On appeal from the Supreme Court.
For the appellant, Abraham M. Herman.
For the respondent, Levitan & Levitan.
The opinion of the court was delivered by
LLOYD, J. The appeal is by the defendant against whom a judgment was rendered in the Passaic Circuit of the Supreme Court. The grounds of appeal are that the complaint should have been dismissed and that there should have been a nonsuit in the court below or that a verdict should have been directed in favor of the defendant.
The plaintiff entered into an agreement in writing to purchase certain lots of the cemetery company on which $3,000 was paid, and claimed that at the time of the making of the agreement another agreement in writing was executed, the effect of which was to accord to the plaintiff the right to convert the payment of $3,000 into a loan to the cemetery company for a year, for which the company would pay $750 in addition to the principal and interest. A letter embodying this latter agreement and signed by the president of the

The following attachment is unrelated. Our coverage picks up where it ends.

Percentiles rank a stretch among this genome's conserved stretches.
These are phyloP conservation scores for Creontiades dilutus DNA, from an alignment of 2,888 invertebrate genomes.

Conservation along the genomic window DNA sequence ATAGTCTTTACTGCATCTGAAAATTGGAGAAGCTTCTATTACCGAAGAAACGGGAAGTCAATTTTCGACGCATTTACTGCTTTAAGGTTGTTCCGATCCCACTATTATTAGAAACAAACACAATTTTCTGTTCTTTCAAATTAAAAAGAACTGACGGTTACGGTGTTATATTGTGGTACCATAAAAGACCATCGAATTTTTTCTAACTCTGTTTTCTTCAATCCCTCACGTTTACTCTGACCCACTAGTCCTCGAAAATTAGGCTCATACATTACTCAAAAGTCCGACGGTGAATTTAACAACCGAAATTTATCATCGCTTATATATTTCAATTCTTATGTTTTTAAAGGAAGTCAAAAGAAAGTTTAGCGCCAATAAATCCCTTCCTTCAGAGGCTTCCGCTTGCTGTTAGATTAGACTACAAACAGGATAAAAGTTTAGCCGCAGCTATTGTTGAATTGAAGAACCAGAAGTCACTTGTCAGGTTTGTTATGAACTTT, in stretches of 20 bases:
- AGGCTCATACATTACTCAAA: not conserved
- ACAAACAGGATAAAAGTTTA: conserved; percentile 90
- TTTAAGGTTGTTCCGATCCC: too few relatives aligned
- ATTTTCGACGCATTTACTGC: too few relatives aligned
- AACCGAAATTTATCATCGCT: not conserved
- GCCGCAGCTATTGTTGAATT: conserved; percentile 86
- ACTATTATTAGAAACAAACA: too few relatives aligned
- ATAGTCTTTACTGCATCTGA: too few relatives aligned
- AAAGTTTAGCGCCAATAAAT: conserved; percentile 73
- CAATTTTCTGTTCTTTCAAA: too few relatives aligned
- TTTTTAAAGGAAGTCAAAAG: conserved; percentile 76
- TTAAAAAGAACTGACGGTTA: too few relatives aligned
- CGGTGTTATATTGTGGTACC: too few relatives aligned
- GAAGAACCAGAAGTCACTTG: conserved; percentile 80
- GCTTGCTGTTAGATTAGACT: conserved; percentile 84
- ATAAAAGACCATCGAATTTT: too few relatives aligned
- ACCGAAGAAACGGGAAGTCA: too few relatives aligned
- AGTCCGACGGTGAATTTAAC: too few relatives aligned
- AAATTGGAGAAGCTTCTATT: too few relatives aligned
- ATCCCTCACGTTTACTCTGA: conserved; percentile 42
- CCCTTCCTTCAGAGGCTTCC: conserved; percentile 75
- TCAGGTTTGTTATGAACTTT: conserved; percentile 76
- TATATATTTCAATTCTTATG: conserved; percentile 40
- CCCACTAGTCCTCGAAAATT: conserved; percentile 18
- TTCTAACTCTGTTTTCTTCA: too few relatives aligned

cemetery company was offered in evidence and by its terms supported the plaintiff's claim.
The defendant, however, contended that no obligation rested upon the cemetery company for two reasons: (1) that the option contained in this letter was without consideration because the original contract for the sale had already been definitely agreed upon and executed in writing, and (2) because there was no authority in the president of the cemetery company to contract for the sale of lots without the prior action of the board of managers.
The learned trial judge was right in refusing to grant the nonsuit or direct a verdict in favor of the defendant. On the proofs there was clearly an issue of fact as to whether the agreement to give the option and return the moneys with the bonus for its loan was made contemporaneously with the sales agreement or made subsequently. If made contemporaneously the agreement of sale would itself afford a consideration, and the answer to this question of fact rested with the jury.
As to the authority to sell: There was evidence that the president acted for the company in the sale of other lots on other occasions, from which an authority to act in the present case would be inferred, but if it were otherwise it would not justify a nonsuit. The defendant had received moneys of the plaintiff, and in accepting the same it could not repudiate the means by which they had been obtained.
The motion to dismiss the complaint rested on the same grounds as those urged on the motion for nonsuit, and these ...